Maya Bay in Thailand has been closed because of crowds of tourists and boats which have damaged the coral in the bay. Photo: Diego Delso/Wikimedia Commons

Santorini Island, Greece

This iconic island once hosted 12,000 tourists a day. Now, only 8,000 are allowed to offload from the cruise ships which arrive in the port. Visitors place huge pressure on the island, which is home to just over 15,000 residents. The mayor has been quoted as saying that the small island has the problems of a city.

Santorini is popular with cruise ships. Last year over 400 pass through its port. Photo: Maria Michelle/Pixabay.

Santorini is popular with cruise ships. Last year over 400 passed through its port. Photo: Maria Michelle/Pixabay

Azore Archipelago, Portugal

The Azores foresaw the wave of tourists coming, so in 2015 it started putting a limit on the number of tourists allowed to visit the island. This number has been decreasing over the years as demand to visit the islands have shot up. Why? They want to keep the islands green sustainably and make sure those who live there year-round stay there to keep it as special as it is.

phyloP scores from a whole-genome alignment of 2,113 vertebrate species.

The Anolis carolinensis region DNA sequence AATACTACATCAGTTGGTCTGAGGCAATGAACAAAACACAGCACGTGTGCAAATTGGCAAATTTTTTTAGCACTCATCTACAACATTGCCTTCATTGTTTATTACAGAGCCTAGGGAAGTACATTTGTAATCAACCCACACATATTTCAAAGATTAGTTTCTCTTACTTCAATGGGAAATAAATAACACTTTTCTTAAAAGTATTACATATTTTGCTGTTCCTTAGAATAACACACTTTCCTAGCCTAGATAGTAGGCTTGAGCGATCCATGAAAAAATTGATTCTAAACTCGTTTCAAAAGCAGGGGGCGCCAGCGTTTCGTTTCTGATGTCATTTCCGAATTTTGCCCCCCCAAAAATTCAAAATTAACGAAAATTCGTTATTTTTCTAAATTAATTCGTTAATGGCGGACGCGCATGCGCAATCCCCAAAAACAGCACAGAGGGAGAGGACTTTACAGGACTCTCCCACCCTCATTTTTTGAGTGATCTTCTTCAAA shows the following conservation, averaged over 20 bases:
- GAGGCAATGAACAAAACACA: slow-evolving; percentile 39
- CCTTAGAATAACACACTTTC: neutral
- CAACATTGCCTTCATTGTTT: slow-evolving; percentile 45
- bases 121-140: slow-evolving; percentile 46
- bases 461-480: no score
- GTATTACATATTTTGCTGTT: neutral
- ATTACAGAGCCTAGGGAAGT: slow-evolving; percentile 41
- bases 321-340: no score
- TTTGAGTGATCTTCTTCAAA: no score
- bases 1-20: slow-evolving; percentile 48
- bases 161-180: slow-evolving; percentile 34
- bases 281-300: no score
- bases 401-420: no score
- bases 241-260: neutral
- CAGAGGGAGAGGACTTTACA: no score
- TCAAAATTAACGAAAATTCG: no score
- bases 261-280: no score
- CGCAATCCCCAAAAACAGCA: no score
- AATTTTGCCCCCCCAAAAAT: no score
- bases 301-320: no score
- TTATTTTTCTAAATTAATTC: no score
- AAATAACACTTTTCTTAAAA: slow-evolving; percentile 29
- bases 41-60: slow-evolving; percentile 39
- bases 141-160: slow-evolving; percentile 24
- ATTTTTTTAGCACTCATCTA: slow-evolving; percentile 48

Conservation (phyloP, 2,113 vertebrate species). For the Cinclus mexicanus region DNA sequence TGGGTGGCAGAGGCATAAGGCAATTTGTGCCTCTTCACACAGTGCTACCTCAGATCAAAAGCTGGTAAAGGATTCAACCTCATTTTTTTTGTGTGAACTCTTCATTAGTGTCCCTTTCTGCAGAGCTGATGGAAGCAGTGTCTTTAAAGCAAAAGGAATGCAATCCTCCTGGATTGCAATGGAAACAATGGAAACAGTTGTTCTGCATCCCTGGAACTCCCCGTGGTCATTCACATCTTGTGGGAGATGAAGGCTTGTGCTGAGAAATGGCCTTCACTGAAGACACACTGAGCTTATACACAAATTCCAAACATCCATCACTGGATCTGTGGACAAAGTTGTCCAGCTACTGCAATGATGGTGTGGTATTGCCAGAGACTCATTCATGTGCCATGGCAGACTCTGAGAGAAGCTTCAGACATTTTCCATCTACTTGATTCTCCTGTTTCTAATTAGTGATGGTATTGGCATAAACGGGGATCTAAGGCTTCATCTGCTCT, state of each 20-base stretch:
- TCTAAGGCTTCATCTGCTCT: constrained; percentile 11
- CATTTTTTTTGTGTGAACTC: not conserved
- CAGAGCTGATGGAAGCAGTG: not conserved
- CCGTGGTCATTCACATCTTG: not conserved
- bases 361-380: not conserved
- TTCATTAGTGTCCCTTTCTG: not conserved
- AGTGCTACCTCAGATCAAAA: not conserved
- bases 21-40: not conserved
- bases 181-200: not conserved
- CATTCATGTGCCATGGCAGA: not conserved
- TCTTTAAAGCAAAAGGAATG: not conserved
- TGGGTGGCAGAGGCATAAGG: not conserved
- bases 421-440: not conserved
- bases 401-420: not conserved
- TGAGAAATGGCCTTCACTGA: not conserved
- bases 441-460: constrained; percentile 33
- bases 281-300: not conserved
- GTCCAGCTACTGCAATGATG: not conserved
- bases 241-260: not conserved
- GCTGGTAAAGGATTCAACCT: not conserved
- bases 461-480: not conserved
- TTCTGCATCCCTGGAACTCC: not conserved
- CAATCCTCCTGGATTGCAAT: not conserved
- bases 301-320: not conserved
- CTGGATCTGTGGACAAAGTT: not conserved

The islands which make up the Azores has just over 200 000 permanent residents. Photo: Pxhere.

The islands which make up the Azores has just over 200,000 permanent residents. Photo: Pxhere

Venice, Italy

In 2017, Venice became ‘Disneyfied’ when it set up pedestrian gates to restrict tourist access to the city. The gates have come down, but a steep tourist tax has come up. The tax is meant to make sure this Heritage Site is looked after and residents have a decent quality of life. But, by 2020 you might have to book your visit to the city. Some say that by 2030, there may be zero residents living in Venice – all of them having been driven out by tourism.

Cruise ships pass through the centre of the city, which residents say damage and pollute the city. Photo: Dan Davison/Flickr.

Cruise ships pass through the centre of the city, which residents say damage and pollute the city. Photo: Dan Davison/Flickr

Machu Picchu, Peru

This is another World Heritage Site overrun by people from around the world wanting to tick it off their bucket list. The ticketing system has been staggered to make sure tourists are spread evenly through the day. You need a ticket, a registered guide and an official bus trip to get into this once open site.

Tourists crowd together to get the best shot of the iconic Machu Picchu peak. Photo: Flickr.

Tourists crowd together to get the best shot of the iconic Machu Picchu peak. Photo: Flickr.